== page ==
David Bradley defende uma mudança de mentalidade no que se refere ao tratamento dado a línguas em perigo de extinção. Desta forma, “língua morta” não seria a expressão mais adequada, e sim “língua adormecida”, por exemplo. A partir de exemplos de línguas revitalizadas, como Lisu e Bisu, Bradley convida linguistas e não linguistas para reivindicar línguas com o intuito de proteger identidades culturais. Apesar do trabalho já realizado por estudiosos, o apresentador argumenta que pesquisas relacionadas a línguas em perigo de extinção devem contar com apoio governamental, juntamente a universidades e outras autoridades. Somente com forças conjuntas é que as línguas podem ser recuperadas e, assim, identidades culturais podem ser preservadas.


David Bradley’s lecture[1] on Resilience Linguistics to the event ABRALIN ao vivo comes as a wakeup call not only to technical linguists, but also to a broader audience which includes non linguists as well. His main argument is that we need to join forces towards reclaiming endangered languages in order to maintain the identity of a given community and to have a better understanding of society.

The presenter claims there has been a clear change in dealing with endangered languages in terms of terminology: “language death” should no longer be an appropriate term to be used, but rather “language endangerment”[2], and “a dead language” is preferably referred today as “a sleeping language”, only to name a few. This shift is of the utmost importance, because understanding a language is at sleep means, consequently, that it can be awakened. Therefore, reclaiming a language should always be possible.

Emperor Claudius tried to revitalize the Etruscan language in the first century A.D., an example of several attempts to bring a language back into use which have failed. As for successful attempts, Bradley highlights the work being done by the Boasian school, which have documented languages since the 1880s. Rest assured successful revitalization projects require efforts that should not come only from community individuals or researchers. Throughout his talk, Bradley advocates in favour of the need for national and international systematic support that must take place in order to document and preserve languages, such as the project developed by the Comité International Permanent des Linguistes (CIPL), a foundation that currently works with the UNESCO support.

Nevertheless, David Bradley seems to make a campaign for raising a worldwide awareness towards language reclamation and reminding everyone that this matter should involve governments and educational systems. One must not take for granted that language is identity and representation. In Rodrigues’s words:

Taking into account that language reclamation is not an exclusive matter for scholars, linguists ought to create material for raising such awareness, but material that can be equally accessible to the general public. This process should count on governmental support since we must take into consideration other non-linguistic factors that might involve different departments, e.g. health and security departments.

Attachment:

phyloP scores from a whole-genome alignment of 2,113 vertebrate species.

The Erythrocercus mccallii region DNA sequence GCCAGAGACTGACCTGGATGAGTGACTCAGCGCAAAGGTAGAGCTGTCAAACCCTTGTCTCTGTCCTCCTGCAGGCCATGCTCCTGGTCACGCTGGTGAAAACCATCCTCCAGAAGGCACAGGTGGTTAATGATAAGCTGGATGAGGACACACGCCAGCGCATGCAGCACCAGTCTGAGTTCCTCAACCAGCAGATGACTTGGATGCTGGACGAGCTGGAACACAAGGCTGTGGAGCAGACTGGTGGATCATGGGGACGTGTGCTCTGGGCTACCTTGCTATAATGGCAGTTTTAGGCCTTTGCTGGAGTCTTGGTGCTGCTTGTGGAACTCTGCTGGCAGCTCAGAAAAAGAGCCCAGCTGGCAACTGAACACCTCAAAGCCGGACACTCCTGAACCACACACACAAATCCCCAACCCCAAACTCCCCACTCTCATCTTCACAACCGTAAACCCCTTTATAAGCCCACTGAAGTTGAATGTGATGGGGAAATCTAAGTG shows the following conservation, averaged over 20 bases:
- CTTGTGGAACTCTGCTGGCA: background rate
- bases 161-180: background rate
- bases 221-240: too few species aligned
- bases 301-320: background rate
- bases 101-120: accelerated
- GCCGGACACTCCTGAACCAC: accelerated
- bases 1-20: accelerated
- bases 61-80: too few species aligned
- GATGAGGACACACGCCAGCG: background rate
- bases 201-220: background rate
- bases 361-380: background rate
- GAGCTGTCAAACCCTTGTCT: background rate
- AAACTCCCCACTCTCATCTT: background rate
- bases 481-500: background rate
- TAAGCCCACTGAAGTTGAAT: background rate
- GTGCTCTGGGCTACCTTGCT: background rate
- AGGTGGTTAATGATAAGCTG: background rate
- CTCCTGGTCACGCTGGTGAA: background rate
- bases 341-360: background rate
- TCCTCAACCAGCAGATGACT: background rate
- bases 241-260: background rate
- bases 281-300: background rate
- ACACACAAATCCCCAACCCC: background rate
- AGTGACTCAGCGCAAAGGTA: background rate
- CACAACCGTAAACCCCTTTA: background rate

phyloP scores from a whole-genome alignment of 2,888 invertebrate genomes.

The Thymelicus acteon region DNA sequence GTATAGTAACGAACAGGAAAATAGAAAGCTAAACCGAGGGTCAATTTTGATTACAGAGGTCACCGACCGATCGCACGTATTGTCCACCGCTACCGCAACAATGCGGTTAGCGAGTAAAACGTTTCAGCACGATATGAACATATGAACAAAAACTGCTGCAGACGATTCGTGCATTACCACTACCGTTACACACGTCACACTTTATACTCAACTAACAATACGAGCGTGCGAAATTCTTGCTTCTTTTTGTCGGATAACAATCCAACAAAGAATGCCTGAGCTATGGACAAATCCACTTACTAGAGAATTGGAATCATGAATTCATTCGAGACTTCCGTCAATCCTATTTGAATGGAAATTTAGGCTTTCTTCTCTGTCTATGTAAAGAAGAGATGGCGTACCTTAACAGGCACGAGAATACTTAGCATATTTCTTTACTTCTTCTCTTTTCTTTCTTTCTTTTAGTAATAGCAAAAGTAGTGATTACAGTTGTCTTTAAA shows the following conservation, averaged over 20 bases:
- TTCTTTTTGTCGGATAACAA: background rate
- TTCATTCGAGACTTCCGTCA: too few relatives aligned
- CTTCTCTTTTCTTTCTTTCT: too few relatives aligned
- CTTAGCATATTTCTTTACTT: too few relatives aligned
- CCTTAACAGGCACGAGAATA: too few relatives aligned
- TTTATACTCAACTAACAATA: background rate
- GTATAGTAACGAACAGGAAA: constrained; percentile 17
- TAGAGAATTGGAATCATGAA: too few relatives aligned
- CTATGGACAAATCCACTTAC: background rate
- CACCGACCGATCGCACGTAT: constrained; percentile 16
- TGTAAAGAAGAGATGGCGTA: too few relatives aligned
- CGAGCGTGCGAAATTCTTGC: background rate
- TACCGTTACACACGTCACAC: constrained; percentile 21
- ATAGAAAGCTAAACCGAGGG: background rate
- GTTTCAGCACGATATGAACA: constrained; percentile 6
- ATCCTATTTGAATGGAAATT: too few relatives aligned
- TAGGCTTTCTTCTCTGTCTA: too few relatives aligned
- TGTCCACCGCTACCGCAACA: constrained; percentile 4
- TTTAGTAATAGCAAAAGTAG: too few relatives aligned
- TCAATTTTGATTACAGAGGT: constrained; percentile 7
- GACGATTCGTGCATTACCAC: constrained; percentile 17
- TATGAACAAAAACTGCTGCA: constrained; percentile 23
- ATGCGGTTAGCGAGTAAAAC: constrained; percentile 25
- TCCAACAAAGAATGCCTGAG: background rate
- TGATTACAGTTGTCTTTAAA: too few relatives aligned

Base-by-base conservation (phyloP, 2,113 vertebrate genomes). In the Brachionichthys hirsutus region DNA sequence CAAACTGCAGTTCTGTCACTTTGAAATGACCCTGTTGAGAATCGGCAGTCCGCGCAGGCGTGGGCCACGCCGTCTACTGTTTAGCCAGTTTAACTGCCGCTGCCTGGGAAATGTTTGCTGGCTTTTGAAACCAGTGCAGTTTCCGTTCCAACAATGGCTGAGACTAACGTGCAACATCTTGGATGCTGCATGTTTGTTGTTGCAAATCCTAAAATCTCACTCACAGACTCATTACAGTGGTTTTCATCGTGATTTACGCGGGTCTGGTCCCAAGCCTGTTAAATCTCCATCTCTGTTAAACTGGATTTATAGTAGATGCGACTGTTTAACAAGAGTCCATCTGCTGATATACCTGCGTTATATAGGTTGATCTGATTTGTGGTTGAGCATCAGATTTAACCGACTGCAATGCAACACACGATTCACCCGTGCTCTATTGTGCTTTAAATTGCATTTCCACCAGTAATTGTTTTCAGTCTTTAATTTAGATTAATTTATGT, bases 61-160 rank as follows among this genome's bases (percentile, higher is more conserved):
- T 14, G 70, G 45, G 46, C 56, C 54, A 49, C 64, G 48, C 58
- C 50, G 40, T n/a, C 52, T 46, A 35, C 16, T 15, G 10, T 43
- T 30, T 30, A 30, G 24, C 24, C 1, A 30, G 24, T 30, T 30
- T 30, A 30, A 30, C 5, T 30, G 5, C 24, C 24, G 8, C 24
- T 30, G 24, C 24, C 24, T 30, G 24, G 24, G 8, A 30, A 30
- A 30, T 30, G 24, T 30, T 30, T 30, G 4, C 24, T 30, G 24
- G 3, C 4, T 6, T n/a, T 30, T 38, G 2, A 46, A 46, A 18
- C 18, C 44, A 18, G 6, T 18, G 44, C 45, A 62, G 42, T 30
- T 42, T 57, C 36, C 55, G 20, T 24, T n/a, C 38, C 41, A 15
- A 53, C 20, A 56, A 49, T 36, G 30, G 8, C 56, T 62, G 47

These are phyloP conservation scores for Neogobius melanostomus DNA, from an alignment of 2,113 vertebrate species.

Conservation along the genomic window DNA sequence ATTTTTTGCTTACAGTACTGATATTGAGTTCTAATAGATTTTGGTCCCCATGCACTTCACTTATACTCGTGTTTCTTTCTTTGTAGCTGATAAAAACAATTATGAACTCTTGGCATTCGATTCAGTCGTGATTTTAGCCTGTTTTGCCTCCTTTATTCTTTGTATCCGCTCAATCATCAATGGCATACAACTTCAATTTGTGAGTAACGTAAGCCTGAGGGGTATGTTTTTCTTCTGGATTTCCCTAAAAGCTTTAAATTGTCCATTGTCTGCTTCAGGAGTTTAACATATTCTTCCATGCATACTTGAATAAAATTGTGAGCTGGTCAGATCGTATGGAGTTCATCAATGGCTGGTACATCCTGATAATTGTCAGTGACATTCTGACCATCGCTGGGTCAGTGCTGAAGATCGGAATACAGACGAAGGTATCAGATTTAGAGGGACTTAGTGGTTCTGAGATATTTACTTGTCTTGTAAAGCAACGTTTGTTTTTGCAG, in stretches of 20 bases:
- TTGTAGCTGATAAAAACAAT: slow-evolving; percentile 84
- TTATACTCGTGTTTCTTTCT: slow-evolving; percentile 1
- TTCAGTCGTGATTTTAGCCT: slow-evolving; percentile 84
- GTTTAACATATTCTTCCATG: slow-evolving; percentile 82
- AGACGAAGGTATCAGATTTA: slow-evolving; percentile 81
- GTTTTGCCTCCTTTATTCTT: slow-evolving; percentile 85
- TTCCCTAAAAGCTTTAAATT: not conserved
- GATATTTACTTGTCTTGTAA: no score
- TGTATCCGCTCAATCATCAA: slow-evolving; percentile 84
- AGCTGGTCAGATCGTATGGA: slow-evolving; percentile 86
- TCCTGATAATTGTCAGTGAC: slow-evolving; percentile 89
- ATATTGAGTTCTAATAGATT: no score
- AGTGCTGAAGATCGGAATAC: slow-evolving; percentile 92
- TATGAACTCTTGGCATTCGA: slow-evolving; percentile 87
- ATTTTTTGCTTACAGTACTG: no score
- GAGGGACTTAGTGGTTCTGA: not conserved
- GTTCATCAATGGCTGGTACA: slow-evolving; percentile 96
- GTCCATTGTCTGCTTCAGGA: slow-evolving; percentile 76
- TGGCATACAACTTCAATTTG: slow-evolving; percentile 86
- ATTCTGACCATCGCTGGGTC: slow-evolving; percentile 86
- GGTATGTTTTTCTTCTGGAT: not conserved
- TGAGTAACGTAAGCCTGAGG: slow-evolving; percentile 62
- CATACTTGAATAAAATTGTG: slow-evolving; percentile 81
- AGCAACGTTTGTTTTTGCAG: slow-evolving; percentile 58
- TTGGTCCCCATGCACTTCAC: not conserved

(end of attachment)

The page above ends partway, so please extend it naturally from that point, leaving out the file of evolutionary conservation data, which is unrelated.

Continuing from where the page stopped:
Throughout his lecture, the presenter does not let his audience forget the importance of resilience thinking in linguistics, to which he would refer in his lifetime work as Resilience Linguistics. He argues that being linguistically resilient towards endangered languages is promoting language reclamation, which he has done for Lisu and Bisu, two case studies presented in his talk. The former has been part of his research since the 70s and it is a work in progress whose goal is to meet the perspective of the community. According to Bradley, linguists must bear in mind that the first step towards language reclamation should come from the community. Afterwards, actions involving the improvement of government policies should take place.

Although Brazilian languages were not part of the presenter’s main subject, one wonders how Resilience Linguistics correlates to indigenous languages. Research has found there are currently around 200 indigenous languages spoken in Brazil. Ticuna is an Amazon language spoken by more than 20.000 speakers today and much of its preservation has to do with the fact that Ticuna is still part of small schools’ curricula (SEKI, 1999[4]). However, around 75% of languages spoken in the country have vanished due to severe policies adopted by the settlers throughout colonization times, about 500 hundred years ago (RODRIGUES, 1993). Had there been more awareness of a resilient linguistics, many cultural identities would have been preserved.

David Bradley shrewdly highlights that language is linked to attitudes, policies and culture, amongst other equally important factors. It is not only about verbal and/ or written communication, but true identities. The Ticuna case is certainly the result of an attitude of communities and linguists working together to reclaim a language with systematic governmental aid. All in all, the process of language reclamation requires the work of technical linguists and people with less academic background as well. It involves a task force towards promoting, awakening and preserving cultural identities.


  1. RESILIENCE Linguistics: What is to be Done with Endangered Languages?. Conferência apresentada por David Bradley, [s.l., s.n], 2020. 1 vídeo (1h 23min 51s). Publicado pelo canal da Associação Brasileira de Linguística
  2. Language Endangerment: Key Topics in Applied Linguistics Bradley D. Cambridge: Cambridge University Press; 2020.
  3. Endangered languages in Brazil RODRIGUES Aryon D.. DELTA: Documentação de Estudos em Lingüística Teórica e Aplicada.2014;30(spe). CrossRef
  4. A lingüística indígena no Brasil SEKI Lucy. DELTA: Documentação de Estudos em Lingüística Teórica e Aplicada.1999;15(spe). CrossRef